Each generation makes changes. Blind worship of the "new deal" in parenting is not intellectually sound, and is not how I practice parenting. I like to look at history to see how things were done and then decide on an issue by issue basis how to parent.

It is one level of failure to fall back on one's cultural teachings about childrearing and be wrong. It is another to go to lengths to figure out ways to make someone suffer. That doesn't make either of them "right." However, I very clearly delineate this in my thoughts about people and their behavior.

http://en.wikipedia.org/wiki/Washing...outh_with_soap
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#78 of 86 Old 01-02-2008, 12:38 AM
 
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Of course not and I never said this.

As this was not an act of striking a child, I do not see how we jump to caning. There are many other forms of punishment that have a component of physical force, and are humiliating or coercive or unpleasant, but do not involve striking. As this forum is anti-punishment in any form, that goes without saying, but it does not make caning = washing mouth out with soap.
My parents hit me with a wooden spoon and that memory isn't nearly as unpleasant as the memory of the soap-in-mouth. I can somewhat empathise with losing control and hitting a child. Having one parent drag a sobbing child into the bathroom, where the other parent is waiting to restrain them and shove soap into their mouths, not so much.
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#79 of 86 Old 01-02-2008, 12:43 AM
 
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I think it's important to remember they are comparable (hitting & the soaping) as they are both punishment via PHYSICAL FORCE...which is always wrong & unacceptable.

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#80 of 86 Old 01-02-2008, 03:53 PM
 
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Pigpokey, you made the argument that since it was once commonplace discipline, it must be acceptable. If we are going to argue that because an old generation did it, it's okay even if it's not still accepted, then we may as well apply that logic to circ'ing, formula-feeding, spanking, and other "traditions" of child-bearing. If you're going to argue in favor of something don't pull the "Our predecessors did it, so it's not that bad!" card.

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#81 of 86 Old 01-02-2008, 04:10 PM
 
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I haven't read all the posts. But I would talk about how I felt as a child being punished, how it has affected my relationship with my parents, how I have lost respect and connection. And I'd express how all those emotions were brought up when I saw the small child having her mouth washed out with soap. I don't know that you can do more than share your feelings, your needs for people to feel safe in your home, and *request* that physical punishment not occur in your home. I'd also consider offering a couple of books which helped changed the dynamic in our home to cooperative: Kids, Parents and Power Struggles and How to Talk So Kids Will Listen. The titles belie the gentle advice and are welcomed and approachable to most parents.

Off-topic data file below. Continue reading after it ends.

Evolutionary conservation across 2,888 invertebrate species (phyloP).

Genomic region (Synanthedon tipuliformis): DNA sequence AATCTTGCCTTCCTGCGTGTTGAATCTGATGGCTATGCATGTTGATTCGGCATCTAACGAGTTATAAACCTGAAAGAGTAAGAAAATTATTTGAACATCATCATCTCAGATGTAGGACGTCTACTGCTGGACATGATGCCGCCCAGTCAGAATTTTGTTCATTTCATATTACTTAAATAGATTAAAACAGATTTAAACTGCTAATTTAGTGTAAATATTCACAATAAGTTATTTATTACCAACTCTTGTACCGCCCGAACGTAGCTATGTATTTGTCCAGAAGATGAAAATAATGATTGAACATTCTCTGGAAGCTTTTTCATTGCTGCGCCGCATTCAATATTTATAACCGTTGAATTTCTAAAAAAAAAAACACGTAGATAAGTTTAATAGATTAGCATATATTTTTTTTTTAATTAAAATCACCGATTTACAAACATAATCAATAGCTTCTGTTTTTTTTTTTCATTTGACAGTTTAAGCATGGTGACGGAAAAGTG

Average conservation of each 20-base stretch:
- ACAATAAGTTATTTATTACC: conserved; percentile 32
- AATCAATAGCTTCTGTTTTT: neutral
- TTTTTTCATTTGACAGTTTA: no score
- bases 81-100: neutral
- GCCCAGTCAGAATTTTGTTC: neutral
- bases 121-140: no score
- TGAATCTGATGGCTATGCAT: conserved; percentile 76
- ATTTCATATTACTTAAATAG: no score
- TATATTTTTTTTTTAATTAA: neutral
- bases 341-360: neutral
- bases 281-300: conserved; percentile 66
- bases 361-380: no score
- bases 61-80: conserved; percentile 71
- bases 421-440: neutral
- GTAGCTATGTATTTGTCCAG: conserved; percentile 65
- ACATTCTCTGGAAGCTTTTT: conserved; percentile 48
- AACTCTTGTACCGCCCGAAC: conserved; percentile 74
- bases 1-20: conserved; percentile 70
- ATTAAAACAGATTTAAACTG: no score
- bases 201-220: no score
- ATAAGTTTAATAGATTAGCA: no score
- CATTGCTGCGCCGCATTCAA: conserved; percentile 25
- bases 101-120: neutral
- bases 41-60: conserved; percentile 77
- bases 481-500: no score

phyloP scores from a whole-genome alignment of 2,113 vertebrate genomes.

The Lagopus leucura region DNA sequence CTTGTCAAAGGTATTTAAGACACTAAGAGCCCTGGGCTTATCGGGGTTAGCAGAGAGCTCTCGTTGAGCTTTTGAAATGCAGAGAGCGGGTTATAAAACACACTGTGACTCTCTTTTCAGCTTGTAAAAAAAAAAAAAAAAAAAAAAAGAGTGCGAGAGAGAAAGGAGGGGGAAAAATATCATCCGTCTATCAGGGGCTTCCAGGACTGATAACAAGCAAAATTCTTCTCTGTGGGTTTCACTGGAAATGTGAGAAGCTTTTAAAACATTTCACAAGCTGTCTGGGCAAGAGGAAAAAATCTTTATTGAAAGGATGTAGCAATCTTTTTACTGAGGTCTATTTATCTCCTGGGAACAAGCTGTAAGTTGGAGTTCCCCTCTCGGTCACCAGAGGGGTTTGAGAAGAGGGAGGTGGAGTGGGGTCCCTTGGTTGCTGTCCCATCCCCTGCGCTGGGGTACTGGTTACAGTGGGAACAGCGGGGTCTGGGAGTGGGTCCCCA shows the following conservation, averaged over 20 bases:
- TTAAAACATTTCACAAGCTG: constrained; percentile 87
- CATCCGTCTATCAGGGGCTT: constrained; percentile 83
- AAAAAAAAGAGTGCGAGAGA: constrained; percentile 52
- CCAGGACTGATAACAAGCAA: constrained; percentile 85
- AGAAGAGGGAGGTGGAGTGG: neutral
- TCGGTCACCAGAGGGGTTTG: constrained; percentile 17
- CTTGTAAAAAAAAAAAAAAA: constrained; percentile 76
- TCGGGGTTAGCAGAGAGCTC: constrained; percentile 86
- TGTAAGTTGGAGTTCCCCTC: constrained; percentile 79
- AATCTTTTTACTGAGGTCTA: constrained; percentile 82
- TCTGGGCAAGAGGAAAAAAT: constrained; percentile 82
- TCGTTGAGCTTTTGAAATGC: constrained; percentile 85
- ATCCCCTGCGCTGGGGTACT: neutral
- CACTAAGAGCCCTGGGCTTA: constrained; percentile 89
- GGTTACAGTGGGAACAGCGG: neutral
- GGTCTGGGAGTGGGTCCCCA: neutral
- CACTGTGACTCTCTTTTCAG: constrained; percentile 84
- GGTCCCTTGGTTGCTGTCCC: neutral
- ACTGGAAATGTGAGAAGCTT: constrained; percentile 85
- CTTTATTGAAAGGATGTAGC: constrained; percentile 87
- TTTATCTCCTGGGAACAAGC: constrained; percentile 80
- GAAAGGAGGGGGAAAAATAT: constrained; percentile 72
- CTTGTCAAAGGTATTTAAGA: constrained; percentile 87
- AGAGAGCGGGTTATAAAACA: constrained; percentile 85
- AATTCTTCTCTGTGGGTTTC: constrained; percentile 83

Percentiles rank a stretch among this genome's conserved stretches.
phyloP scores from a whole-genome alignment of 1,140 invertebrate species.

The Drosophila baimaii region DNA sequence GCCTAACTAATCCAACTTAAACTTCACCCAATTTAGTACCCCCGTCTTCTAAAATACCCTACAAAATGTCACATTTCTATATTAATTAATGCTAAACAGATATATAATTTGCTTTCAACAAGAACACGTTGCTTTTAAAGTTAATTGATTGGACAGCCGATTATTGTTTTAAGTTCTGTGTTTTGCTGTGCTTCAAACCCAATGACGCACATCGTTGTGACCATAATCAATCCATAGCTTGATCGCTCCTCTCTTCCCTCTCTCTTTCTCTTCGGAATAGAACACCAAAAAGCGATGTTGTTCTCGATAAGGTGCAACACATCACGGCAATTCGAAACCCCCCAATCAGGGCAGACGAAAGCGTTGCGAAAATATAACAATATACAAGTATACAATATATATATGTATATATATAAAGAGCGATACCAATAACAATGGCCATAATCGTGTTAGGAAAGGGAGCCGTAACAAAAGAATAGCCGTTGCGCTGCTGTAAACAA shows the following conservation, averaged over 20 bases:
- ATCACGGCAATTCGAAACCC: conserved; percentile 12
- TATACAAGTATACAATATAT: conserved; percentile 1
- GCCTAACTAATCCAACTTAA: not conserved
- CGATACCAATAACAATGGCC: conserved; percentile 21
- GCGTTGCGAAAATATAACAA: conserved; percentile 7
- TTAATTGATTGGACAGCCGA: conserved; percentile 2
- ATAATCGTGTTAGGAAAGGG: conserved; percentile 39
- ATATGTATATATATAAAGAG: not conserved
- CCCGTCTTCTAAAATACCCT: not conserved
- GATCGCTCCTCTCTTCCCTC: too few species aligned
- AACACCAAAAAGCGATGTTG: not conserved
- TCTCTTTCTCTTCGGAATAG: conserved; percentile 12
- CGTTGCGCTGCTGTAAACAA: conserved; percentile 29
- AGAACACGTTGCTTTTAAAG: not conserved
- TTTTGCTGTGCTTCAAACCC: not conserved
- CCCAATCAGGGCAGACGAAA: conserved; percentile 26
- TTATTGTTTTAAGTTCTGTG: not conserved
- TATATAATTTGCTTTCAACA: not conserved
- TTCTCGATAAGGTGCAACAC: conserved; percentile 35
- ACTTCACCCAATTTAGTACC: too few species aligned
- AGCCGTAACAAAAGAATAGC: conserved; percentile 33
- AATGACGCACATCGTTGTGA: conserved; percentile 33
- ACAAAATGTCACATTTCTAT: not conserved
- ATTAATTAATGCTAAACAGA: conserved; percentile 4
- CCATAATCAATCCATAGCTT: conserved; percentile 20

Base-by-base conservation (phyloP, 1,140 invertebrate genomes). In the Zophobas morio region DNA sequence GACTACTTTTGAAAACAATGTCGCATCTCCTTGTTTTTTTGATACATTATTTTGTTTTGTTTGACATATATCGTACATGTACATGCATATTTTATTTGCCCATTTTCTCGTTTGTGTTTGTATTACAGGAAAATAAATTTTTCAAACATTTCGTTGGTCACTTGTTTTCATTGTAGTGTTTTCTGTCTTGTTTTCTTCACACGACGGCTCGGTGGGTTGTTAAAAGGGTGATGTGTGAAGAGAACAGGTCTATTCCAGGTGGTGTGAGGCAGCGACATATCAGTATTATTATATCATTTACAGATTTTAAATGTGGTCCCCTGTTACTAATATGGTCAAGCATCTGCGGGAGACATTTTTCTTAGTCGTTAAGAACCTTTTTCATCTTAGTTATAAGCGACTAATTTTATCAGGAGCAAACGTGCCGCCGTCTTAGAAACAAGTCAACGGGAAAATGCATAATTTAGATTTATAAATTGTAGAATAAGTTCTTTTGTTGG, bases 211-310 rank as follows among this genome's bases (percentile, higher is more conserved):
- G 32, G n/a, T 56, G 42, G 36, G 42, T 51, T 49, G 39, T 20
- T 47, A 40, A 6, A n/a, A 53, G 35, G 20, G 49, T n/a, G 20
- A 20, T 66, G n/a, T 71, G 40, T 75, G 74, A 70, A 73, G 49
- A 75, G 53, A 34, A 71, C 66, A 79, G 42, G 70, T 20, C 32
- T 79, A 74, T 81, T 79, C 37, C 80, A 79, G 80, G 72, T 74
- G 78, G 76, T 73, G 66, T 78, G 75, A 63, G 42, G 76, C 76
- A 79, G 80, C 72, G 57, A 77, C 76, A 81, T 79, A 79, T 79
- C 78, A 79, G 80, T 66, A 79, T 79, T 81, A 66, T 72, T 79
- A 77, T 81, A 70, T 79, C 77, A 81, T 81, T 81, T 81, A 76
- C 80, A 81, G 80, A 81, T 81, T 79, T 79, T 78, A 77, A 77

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#82 of 86 Old 01-02-2008, 04:20 PM
 
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but my most serious concern at finding out a friend did this to her kid in my house would be that she does this in her house--and my children might go over there to play. What if they refuse to pick up toys?? This concern would demand a discussion for me.
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#83 of 86 Old 01-02-2008, 04:38 PM
 
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Pigpokey, you made the argument that since it was once commonplace discipline, it must be acceptable. If we are going to argue that because an old generation did it, it's okay even if it's not still accepted, then we may as well apply that logic to circ'ing, formula-feeding, spanking, and other "traditions" of child-bearing. If you're going to argue in favor of something don't pull the "Our predecessors did it, so it's not that bad!" card.
I don't know where I made that argument.
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#84 of 86 Old 01-02-2008, 09:41 PM
 
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Pigpokey, you made the argument that since it was once commonplace discipline, it must be acceptable. .


Actually, she didn't say that at all.
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#85 of 86 Old 01-03-2008, 01:49 AM
 
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I reread it, and I admit I misunderstood. I'm really quite sorry.

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#86 of 86 Old 01-03-2008, 08:32 AM
 
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I reread it, and I admit I misunderstood. I'm really quite sorry.
Ya s'ok.